It happens to everyone who applies for the job of motherhood: eventually you’re not needed. When holding that tiny bundle in your arms at birth, thoughts of letting go someday are furthest from your mind. You think instead, “This helpless little guy needs someone to take care of him. I volunteer for the job.”
And so, years flutter by, like birds over your head. Occasionally God sends subtle notices that your job someday will end: the first day of school (harder on moms than on children), his learning to ride a bike, the first date, finding a list of girls’ phone numbers on your son’s dresser...and then, the wedding. While you’re happy these milestones occur, they hold a bittersweet tinge: you are letting go.
My dentist says his goal is to work himself out of a job. Ideally, moms are supposed to do the same. We smile at our children’s accomplishments and sniffle behind closed doors.
So, what is it that moms miss? When we get a full night’s sleep without a tiny face hovering inches from our own, whispering, “Mom...my stomach hurts,” we would give anything to have it happen again. We miss warm little arms hugging our necks, giggles in the bathtub, chubby fists holding a handful of dandelions picked just for us, homemade Mother’s Day cards with misspelled words, crayon drawings cluttering the refrigerator door, noise, chaos, messes...yes, we do miss it all. We thought it would never end--and then one day, it did.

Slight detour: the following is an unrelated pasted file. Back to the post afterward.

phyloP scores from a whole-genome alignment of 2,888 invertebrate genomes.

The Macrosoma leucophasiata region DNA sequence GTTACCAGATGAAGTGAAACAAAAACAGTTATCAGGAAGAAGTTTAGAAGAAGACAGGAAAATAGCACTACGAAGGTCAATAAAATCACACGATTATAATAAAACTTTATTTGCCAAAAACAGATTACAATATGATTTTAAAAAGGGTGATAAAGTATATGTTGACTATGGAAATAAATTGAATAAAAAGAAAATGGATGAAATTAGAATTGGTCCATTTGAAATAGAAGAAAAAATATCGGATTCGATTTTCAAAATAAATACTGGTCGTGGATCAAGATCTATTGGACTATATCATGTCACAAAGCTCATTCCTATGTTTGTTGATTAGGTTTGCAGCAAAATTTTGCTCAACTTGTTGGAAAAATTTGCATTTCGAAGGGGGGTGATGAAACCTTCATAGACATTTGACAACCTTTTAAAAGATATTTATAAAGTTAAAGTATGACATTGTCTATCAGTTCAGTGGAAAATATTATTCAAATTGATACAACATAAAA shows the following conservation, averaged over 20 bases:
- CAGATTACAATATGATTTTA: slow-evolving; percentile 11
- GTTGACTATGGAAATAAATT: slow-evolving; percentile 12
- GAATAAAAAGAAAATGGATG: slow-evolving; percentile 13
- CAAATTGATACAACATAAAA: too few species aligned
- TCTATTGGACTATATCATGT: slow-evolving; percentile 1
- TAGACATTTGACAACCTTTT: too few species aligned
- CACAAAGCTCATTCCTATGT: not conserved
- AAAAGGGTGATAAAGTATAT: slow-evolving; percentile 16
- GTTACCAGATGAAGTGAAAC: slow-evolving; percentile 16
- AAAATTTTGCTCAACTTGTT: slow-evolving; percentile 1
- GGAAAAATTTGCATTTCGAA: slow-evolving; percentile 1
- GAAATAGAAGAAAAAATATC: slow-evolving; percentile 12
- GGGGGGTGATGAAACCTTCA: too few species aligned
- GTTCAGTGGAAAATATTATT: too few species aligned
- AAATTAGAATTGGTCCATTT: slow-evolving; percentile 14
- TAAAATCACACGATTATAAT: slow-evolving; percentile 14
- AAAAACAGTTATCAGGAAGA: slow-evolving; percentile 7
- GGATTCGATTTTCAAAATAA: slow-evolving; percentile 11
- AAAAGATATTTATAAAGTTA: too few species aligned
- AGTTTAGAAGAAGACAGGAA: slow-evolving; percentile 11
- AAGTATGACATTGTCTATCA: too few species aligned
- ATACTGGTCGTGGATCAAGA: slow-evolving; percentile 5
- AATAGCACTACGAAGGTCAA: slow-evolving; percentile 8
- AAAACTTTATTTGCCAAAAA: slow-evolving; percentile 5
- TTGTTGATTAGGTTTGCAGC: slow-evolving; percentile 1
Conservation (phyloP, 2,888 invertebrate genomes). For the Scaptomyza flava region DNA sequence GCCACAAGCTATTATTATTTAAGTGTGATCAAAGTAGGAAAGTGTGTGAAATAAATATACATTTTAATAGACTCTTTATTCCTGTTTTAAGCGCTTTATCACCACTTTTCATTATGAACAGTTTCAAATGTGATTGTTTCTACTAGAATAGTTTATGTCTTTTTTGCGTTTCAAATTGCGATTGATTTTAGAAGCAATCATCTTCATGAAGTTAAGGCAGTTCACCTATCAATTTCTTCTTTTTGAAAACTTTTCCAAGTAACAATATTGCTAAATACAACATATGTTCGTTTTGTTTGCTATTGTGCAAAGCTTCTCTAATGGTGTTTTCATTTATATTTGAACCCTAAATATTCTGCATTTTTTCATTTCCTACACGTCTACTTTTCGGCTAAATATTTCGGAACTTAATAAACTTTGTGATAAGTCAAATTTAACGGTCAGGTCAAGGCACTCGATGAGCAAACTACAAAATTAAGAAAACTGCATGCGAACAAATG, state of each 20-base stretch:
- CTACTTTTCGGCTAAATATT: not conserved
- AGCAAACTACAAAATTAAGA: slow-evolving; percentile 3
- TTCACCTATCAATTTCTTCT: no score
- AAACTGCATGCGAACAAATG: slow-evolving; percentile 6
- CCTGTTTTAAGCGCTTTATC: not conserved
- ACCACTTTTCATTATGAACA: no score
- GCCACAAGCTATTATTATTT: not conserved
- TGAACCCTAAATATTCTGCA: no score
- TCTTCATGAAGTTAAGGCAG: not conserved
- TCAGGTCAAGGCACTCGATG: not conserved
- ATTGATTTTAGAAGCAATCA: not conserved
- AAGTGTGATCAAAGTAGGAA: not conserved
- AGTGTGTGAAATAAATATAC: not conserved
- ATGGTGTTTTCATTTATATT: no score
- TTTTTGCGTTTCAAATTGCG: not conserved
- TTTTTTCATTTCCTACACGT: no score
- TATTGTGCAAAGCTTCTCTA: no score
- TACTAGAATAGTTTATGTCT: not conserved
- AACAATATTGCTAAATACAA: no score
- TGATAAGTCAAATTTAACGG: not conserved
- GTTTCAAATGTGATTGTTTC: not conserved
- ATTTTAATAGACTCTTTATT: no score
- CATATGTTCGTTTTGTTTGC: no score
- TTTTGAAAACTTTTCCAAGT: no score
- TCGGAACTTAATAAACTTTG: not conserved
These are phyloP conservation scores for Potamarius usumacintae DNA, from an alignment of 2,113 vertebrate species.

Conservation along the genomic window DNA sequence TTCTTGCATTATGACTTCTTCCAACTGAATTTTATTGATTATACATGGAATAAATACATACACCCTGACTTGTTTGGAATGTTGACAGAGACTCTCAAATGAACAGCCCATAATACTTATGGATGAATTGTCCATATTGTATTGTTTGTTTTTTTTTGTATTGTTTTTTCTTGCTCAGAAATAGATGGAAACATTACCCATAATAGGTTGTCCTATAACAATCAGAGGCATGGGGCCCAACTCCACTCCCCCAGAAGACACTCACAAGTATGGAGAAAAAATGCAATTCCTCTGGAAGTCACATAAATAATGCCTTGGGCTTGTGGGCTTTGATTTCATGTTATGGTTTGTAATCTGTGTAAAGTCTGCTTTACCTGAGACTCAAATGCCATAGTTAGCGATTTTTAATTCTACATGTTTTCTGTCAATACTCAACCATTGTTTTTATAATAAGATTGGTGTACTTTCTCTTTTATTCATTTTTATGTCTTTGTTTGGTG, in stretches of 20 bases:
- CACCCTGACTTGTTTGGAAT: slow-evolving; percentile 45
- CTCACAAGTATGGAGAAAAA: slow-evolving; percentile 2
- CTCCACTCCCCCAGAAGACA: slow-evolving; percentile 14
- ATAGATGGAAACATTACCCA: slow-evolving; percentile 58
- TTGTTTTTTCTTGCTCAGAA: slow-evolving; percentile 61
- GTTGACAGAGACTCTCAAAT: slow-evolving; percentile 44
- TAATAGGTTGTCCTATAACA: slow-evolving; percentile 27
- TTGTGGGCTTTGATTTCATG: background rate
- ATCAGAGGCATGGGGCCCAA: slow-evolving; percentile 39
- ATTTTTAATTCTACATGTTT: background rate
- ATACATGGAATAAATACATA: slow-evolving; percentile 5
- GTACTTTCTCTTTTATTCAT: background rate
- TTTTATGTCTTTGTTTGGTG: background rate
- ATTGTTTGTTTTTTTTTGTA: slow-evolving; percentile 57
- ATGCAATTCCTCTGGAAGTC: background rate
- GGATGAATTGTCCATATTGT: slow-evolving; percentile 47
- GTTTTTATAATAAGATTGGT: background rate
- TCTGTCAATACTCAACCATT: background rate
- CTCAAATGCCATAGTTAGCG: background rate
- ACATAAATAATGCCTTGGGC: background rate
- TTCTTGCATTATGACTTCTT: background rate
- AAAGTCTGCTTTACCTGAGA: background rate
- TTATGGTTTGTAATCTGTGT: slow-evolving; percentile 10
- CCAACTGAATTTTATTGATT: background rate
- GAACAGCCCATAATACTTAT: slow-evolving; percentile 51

There are significant signposts. When your daughters start discussing boys with their friends instead of with you—your job is nearly over. When your kids insist on buying their own clothes, you’re on the way out. When they move away and forget to call, you can start volunteering at the church nursery, because your days of being needed by your own offspring have trickled to a mere drip.
Our church doesn’t have a nursery; that’s why I own a cute little dog.